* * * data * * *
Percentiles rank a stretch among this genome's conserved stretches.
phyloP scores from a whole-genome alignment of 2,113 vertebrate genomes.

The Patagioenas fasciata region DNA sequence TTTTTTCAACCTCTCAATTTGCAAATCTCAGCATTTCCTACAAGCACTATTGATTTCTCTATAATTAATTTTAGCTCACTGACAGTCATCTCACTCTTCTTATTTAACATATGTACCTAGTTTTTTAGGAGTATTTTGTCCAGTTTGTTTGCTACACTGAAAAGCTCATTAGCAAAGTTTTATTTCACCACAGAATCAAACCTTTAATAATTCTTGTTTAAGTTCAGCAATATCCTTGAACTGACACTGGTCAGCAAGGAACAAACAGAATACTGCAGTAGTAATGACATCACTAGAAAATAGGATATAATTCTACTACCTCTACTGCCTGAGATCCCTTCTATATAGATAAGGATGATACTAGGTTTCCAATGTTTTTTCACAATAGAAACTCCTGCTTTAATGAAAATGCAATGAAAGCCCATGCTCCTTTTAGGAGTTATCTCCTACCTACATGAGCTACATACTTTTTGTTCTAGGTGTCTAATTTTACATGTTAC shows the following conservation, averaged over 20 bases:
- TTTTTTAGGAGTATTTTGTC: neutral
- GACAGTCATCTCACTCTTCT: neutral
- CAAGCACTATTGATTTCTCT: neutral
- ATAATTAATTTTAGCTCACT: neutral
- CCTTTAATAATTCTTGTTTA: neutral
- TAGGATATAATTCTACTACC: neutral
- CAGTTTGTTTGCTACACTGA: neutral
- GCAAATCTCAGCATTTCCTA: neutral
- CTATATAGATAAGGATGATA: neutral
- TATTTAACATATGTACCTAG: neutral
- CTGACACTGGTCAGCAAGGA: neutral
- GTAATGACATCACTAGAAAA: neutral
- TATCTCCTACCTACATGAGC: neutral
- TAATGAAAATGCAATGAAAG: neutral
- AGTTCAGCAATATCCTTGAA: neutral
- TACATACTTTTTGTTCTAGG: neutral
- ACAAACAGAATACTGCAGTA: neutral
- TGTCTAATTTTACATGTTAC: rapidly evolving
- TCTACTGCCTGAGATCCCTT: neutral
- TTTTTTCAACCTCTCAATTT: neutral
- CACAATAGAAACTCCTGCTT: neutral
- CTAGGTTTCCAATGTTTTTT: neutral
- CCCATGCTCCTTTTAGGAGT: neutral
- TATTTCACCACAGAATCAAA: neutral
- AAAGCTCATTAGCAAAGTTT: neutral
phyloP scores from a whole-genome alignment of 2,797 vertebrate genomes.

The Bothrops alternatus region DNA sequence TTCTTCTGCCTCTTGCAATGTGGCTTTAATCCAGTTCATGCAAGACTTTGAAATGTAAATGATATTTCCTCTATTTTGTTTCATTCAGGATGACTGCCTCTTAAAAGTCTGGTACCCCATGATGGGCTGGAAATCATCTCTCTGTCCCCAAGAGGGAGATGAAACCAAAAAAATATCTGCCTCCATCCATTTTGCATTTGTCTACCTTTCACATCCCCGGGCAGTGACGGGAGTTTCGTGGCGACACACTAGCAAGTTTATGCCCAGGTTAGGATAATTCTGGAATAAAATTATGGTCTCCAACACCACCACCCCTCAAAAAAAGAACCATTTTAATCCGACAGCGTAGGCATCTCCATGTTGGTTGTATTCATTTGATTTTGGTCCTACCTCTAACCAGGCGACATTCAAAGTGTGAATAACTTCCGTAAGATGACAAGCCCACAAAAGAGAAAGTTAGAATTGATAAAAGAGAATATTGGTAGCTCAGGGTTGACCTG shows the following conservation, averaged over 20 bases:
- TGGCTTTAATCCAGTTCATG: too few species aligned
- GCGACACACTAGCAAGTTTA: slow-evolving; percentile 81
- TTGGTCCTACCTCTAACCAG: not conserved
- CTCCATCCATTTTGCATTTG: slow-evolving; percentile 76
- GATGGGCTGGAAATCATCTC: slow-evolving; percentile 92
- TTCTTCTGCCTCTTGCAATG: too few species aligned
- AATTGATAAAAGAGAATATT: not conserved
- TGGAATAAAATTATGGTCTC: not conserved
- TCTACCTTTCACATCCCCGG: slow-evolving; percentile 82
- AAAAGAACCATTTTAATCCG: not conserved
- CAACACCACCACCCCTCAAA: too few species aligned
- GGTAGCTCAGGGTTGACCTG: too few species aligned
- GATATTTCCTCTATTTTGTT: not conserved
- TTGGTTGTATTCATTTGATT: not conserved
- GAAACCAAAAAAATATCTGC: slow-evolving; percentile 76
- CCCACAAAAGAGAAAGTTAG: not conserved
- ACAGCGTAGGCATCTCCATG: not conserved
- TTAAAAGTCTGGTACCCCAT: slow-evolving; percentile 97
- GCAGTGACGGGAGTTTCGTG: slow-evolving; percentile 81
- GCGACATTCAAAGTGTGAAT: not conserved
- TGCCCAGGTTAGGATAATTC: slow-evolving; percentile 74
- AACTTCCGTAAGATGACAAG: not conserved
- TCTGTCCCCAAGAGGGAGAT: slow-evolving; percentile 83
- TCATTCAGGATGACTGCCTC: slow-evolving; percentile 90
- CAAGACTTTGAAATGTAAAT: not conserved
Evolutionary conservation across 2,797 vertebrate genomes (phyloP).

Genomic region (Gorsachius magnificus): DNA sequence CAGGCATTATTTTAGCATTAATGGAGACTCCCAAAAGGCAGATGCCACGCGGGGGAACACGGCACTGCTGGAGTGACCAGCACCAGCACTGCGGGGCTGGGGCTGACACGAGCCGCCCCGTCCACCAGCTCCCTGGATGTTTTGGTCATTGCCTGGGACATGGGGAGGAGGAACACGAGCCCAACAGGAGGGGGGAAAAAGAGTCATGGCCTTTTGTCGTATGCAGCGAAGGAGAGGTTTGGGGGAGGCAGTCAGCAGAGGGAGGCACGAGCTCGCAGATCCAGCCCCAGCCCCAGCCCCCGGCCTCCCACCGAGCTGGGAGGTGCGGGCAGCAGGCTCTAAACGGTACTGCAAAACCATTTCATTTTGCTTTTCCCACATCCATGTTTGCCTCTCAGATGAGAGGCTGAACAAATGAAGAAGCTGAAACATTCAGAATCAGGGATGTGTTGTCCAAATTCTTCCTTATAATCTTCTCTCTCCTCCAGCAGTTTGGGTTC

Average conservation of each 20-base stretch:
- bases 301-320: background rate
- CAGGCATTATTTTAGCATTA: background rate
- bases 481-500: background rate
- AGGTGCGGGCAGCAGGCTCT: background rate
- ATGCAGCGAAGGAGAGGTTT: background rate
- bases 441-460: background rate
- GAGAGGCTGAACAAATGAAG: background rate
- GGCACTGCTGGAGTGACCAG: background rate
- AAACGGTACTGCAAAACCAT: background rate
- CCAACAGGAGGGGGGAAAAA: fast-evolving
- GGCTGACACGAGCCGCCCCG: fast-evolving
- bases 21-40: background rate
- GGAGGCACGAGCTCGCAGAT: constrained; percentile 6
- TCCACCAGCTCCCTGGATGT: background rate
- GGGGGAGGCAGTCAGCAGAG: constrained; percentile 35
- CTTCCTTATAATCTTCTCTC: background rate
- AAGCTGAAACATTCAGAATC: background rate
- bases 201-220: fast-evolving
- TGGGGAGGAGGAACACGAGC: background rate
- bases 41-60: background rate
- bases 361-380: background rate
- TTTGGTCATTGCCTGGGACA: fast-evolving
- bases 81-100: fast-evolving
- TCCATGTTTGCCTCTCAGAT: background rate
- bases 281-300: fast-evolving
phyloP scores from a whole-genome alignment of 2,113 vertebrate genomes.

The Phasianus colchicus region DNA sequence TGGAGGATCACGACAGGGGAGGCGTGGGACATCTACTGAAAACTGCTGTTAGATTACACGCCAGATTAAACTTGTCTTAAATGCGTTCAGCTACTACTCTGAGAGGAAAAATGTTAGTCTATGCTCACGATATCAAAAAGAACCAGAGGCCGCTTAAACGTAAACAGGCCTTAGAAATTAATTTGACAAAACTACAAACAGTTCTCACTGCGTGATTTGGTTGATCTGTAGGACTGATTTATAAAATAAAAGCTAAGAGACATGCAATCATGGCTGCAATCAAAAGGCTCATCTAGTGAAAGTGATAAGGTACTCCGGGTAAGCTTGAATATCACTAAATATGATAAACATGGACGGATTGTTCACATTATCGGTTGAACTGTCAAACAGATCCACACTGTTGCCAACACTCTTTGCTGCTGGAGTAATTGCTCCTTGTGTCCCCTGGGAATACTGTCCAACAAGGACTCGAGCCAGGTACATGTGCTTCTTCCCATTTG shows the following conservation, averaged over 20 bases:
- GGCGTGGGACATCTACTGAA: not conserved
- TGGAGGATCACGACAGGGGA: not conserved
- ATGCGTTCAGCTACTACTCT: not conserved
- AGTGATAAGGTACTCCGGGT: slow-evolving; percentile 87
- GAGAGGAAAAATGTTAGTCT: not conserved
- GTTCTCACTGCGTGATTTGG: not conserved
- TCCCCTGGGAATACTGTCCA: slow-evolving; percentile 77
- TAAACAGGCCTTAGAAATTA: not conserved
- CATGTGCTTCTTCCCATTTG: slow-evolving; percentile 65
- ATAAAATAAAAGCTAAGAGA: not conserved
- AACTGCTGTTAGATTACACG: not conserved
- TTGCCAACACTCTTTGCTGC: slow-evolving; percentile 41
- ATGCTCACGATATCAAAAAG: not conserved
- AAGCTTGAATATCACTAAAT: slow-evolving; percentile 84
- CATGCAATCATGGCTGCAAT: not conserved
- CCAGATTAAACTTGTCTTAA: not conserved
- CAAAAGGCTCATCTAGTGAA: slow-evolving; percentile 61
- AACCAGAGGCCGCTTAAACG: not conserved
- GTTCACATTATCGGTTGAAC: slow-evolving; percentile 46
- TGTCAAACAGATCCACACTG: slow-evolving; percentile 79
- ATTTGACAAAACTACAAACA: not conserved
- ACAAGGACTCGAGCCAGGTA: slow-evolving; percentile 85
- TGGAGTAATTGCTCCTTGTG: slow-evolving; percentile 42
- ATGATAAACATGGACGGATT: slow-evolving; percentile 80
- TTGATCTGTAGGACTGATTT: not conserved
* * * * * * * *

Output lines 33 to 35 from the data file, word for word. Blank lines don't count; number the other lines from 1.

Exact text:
- TTGGTCCTACCTCTAACCAG: not conserved
- CTCCATCCATTTTGCATTTG: slow-evolving; percentile 76
- GATGGGCTGGAAATCATCTC: slow-evolving; percentile 92